We have laws against torture. The Constitution itself says nothing about torture. The Constitution speaks of punishment. If you condemn someone who has committed a crime to torture, that would be unconstitutional.
So what exactly is the point of claiming that the Constitution does not ban torture for reasons other than "punishment"? Is this not a reductio ad adsurdum of originalism? You can't parse language that finely to divine original intent: if you do, the result is as imaginary as Jack Bauer's rescues. Punishment, for starters, has multiple meanings. The OED's first definition opens at least one fault line in Scalia's parsing:
1. a. The action of punishing or the fact of being punished; the infliction of a penalty in retribution for an offence; also, that which is inflicted as a penalty; a penalty imposed to ensure the application and enforcement of a law.
Along with enforcement of the law, "retribution" is also part of the definition -- and who would deny that retribution, revenge, was a part-motivator of the CIA's enhancements? Also on point is definition 1. b:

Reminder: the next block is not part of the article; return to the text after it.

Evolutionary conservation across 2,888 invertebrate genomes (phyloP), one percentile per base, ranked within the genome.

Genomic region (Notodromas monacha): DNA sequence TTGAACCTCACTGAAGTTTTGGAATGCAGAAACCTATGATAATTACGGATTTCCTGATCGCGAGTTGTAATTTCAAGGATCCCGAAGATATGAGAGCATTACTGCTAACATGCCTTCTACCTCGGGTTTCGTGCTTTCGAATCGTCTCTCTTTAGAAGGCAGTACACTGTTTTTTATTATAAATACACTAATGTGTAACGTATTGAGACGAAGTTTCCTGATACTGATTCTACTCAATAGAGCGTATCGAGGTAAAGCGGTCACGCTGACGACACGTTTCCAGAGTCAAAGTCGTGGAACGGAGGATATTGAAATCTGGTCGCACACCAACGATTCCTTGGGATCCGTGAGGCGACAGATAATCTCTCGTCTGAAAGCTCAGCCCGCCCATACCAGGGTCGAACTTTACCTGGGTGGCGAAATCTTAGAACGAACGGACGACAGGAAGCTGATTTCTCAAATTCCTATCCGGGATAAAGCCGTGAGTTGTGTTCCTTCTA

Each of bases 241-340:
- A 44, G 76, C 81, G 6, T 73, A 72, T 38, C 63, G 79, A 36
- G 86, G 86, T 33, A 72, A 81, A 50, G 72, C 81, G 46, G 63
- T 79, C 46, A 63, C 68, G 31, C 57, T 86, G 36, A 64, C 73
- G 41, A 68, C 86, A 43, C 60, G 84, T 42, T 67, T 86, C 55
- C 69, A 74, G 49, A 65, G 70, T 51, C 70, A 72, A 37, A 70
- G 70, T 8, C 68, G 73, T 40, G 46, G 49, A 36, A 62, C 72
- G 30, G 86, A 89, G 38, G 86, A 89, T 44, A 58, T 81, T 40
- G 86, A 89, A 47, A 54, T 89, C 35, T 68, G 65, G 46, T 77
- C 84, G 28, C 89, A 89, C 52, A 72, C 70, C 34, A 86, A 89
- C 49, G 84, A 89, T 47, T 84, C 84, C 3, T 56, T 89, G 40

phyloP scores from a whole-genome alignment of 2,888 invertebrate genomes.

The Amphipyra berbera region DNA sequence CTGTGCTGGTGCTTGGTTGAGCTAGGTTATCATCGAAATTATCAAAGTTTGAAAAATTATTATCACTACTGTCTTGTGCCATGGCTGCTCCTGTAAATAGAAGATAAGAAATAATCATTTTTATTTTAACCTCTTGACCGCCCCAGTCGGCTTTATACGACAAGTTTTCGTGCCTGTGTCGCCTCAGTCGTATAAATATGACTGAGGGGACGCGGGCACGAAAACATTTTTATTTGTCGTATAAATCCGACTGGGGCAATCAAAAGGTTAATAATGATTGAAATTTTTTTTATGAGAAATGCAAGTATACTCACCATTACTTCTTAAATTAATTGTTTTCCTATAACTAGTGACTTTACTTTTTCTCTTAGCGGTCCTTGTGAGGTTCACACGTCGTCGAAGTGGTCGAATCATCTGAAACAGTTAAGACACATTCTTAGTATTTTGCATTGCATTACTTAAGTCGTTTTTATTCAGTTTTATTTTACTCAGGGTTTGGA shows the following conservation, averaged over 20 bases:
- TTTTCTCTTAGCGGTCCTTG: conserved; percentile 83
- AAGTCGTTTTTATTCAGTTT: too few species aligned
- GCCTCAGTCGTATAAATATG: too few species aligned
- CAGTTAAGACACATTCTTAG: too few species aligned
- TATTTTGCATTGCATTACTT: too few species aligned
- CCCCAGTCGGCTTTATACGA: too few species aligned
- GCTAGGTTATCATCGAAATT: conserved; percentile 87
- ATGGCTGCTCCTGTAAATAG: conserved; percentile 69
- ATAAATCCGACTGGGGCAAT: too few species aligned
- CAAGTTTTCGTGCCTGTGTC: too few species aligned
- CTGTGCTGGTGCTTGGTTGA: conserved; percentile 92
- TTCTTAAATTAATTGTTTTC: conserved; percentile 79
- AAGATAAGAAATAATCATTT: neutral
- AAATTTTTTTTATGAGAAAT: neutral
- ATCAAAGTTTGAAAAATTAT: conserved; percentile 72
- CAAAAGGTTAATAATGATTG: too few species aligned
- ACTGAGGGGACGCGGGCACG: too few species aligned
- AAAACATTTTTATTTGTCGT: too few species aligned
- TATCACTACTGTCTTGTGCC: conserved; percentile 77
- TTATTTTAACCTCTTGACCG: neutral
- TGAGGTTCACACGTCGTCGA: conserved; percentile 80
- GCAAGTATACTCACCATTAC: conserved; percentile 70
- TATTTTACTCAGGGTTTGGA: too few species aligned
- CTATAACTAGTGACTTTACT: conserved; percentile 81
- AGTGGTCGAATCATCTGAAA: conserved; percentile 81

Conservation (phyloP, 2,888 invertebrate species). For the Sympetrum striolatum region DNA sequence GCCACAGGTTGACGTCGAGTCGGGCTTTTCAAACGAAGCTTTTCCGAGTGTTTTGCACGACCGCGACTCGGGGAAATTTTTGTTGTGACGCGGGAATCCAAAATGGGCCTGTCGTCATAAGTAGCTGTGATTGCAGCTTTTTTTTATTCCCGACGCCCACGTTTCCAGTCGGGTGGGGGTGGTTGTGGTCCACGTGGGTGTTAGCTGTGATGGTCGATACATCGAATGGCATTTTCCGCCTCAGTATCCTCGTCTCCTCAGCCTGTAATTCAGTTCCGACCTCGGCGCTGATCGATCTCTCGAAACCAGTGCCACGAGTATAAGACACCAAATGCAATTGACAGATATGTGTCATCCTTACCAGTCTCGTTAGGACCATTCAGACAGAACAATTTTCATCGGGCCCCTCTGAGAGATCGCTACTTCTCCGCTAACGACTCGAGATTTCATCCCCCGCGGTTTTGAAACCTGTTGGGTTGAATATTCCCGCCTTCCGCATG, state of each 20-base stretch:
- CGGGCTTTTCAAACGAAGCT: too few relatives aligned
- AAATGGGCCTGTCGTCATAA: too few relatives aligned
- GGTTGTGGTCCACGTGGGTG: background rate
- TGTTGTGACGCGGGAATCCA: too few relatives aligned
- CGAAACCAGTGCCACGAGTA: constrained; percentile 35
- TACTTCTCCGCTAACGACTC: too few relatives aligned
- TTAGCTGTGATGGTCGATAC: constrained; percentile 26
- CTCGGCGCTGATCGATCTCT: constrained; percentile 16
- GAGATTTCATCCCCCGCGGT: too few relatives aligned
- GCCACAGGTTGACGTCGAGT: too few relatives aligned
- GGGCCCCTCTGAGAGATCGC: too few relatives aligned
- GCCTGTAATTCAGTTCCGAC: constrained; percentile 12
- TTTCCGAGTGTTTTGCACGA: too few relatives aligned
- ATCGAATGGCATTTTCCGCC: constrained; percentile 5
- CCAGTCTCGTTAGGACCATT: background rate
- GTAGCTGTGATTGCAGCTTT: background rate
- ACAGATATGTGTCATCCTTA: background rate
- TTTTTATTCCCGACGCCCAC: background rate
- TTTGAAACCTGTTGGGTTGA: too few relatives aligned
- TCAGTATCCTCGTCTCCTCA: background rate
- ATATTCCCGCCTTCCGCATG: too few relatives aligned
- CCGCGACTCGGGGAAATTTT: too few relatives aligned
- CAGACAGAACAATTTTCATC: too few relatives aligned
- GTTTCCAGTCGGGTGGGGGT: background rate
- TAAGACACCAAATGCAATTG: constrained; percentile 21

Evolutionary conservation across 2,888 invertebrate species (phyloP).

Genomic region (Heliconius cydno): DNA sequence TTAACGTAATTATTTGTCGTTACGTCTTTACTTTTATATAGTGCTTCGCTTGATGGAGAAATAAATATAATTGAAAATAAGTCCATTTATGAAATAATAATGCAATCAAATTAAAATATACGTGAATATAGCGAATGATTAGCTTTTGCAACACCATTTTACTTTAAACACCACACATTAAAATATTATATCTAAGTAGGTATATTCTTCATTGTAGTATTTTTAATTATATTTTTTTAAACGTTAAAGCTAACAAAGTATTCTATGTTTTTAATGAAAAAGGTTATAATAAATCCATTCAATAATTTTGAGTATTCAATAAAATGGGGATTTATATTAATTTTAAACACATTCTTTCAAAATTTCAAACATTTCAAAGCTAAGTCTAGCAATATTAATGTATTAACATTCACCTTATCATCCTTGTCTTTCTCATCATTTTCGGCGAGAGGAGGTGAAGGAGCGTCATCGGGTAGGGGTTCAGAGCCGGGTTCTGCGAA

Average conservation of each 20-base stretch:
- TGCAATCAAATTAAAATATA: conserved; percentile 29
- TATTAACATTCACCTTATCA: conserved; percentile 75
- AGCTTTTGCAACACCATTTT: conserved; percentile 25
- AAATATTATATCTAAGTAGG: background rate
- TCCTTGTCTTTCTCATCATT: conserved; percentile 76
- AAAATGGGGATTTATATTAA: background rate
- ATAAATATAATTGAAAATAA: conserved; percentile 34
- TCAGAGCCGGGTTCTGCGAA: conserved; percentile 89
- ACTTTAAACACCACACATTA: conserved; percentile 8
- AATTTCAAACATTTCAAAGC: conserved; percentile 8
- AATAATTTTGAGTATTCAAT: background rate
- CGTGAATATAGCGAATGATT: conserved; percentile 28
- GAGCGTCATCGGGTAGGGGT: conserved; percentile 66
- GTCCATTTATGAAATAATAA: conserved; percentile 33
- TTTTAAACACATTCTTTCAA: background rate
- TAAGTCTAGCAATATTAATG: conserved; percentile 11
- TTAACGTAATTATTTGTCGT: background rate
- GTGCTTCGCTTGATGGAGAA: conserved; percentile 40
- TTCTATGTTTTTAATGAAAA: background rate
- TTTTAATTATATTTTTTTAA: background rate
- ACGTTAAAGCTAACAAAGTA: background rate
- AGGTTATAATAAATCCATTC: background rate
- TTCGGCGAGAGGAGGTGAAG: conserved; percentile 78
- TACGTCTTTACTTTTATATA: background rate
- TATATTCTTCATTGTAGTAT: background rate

Psychol. Pain, deprivation, or other unpleasant consequence imposed on or experienced by an organism responding incorrectly under specific conditions so that, through avoidance, the desired learning or behavior becomes established.
That is precisely what the depraved creators of the CIA torture regime claimed the program was designed to do: induce "learned helplessness" in its victims so that they would cooperate with their tormentors.

The OED's definition #2  is also germane ( my bolding):
Slang and colloq. a. Severe handling; belabouring, mauling; orig. that inflicted by a pugilist upon his opponent; extended to football, cricket and other contests; pain, damage or less inflicted (without any retributive or judicial character) as in PUNISH V.
One might object that the last two definitions post-date the Constitution (first cited use for #1.b. is 1907; for #2, 1811).  But these ex post facto lexicographers' constructions must have roots in earlier usages and understandings. Indeed, no less skilled a tormentor than Shakespeare's Iago had a distinctly instrumental take on punishment (my bolding):
Reputation is an idle and most false  imposition: oft got without merit, and lost without deserving: you have lost no reputation at all,  unless you repute yourself such a loser. What, man! there are ways to recover the general [Othello] again: you are but now cast in his mood, a punishment more in policy than in malice, even so as one would beat his offenceless dog to affright an imperious lion: sue to him again, and he's yours (Othello II. iii 266-275).